1st Edition

Intertextuality in Music
Dialogic Composition

  • Available for pre-order. Item will ship after June 17, 2021
ISBN 9780367552909
June 17, 2021 Forthcoming by Routledge
280 Pages 12 B/W Illustrations

USD $160.00

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Book Description

The concept of intertextuality – namely the meaning generated by interrelations between different texts – was coined in the 1960s among literary theorists and has been widely applied since then to many other disciplines, including music.  Intertextuality in Music: Dialogic Composition provides a systematic investigation of musical intertextuality not only as a general principle of musical creativity but also as a diverse set of devices and techniques that have been consciously developed and applied by many composers in the pursuit of various artistic and aesthetic goals. Intertextual techniques, as this collection reveals, have born a wide range of results, such as parody, paraphrase, collage, and dialogues with and between the past and present. In the age of sampling and remix culture, the very notion of intertextuality seems to have gained increased momentum and visibility, even though the principle of creating new music on the basis of pre-existing music has a long history both inside and outside the Western tradition. The book provides a general survey of musical intertextuality, with a special focus on music from the second half of the twentieth century, but also including examples ranging from the nineteenth century to the second decade of the twenty-first century. The volume is intended to inspire and stimulate new work in intertextual studies in music.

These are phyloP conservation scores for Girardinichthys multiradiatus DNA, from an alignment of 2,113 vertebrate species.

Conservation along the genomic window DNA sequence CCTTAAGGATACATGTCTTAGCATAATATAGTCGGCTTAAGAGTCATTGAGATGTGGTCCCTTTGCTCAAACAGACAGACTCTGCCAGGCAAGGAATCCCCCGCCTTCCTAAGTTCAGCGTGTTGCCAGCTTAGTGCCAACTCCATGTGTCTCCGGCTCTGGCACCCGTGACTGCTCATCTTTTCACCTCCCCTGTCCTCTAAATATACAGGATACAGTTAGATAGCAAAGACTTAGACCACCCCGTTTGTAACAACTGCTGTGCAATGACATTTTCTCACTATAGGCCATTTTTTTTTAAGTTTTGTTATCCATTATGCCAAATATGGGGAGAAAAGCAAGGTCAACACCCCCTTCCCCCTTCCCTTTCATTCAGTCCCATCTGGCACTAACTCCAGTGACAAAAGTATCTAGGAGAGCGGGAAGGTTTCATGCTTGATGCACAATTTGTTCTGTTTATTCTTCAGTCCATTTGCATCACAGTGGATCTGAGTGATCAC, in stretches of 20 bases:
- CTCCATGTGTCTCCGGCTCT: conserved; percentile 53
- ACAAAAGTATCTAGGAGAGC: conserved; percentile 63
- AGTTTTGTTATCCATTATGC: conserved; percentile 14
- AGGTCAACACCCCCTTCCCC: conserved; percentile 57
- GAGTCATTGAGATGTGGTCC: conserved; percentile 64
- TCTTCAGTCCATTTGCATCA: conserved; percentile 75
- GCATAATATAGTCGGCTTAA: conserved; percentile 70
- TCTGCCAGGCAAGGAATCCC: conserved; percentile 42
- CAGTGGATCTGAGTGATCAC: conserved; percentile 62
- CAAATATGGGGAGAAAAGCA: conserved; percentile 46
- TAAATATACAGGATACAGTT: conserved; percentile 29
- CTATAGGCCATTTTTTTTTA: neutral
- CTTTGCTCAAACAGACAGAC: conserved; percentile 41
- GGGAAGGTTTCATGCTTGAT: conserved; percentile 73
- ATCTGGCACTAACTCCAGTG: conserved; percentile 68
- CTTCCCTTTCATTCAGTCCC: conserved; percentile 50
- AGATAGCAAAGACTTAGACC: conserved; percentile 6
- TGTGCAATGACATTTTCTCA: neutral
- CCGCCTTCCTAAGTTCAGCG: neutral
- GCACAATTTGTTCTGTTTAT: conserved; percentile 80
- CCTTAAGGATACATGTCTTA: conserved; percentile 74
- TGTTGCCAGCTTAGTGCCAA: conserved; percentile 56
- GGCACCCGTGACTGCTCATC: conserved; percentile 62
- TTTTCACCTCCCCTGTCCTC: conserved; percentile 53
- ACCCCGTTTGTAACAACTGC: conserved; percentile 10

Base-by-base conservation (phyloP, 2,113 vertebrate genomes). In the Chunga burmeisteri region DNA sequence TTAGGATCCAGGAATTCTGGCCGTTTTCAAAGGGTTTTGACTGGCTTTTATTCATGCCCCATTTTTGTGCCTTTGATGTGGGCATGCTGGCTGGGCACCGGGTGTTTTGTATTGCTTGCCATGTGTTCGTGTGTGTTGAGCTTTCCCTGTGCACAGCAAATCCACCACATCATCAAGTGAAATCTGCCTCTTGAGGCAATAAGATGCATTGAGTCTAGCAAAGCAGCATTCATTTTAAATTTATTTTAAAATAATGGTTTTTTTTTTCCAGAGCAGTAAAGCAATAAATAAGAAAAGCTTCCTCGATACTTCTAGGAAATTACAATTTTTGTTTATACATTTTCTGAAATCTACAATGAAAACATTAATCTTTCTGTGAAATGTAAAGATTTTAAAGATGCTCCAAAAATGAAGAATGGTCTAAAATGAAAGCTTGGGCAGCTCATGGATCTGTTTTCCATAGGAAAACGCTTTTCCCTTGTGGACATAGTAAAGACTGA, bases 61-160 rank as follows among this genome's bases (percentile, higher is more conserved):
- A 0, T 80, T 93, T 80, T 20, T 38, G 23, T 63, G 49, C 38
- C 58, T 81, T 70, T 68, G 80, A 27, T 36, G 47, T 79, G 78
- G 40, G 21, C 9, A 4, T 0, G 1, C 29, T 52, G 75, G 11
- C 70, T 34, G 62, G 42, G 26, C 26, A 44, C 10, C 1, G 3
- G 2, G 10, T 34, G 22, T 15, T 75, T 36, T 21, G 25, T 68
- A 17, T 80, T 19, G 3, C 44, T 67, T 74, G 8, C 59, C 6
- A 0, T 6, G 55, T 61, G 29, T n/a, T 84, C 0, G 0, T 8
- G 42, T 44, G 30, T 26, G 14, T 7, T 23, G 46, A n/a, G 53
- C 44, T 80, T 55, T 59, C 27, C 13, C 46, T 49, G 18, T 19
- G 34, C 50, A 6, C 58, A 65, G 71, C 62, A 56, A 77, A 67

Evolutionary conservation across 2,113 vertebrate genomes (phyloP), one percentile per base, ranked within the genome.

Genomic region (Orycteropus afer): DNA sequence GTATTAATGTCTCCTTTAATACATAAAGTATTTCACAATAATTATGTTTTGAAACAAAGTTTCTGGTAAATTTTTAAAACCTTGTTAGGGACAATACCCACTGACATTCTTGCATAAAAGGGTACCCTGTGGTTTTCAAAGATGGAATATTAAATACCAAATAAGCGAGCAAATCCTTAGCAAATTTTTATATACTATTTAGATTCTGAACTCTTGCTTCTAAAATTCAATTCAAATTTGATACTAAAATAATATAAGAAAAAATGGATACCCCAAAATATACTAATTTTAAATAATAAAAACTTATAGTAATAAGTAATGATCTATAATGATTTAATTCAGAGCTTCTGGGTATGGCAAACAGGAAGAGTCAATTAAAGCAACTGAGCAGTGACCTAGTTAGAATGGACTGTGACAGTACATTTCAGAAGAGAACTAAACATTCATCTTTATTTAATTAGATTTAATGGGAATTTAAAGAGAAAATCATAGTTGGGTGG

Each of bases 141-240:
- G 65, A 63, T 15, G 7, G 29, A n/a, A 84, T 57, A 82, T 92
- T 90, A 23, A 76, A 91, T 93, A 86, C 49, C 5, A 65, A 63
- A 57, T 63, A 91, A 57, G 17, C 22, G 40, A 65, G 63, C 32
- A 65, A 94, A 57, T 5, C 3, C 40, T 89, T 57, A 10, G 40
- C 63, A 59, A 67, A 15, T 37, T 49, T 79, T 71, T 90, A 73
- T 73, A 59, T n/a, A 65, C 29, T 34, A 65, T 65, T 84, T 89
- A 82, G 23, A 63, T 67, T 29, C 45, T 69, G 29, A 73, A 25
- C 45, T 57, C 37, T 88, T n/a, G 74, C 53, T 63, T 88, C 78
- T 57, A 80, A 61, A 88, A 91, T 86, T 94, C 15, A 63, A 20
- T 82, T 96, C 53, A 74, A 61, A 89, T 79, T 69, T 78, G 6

Table of Contents

Introduction: Violetta Kostka, Paulo F. de Castro and William A. Everett

Part I. Musical Intertextuality: Defining the Field

  1. Lawrence Kramer, What Is (Is There?) Musical Intertextuality
  2. Nicholas Cook, Mashed-up Classics
  3. Michael L. Klein, Intertextuality and a New Subjectivity
  4. J. Peter Burkholder, Making Old Music New: Performance, Arranging, Borrowing, Schemas, Topics, Intertextuality
  5. Part II. The Intertextual Poetics of Music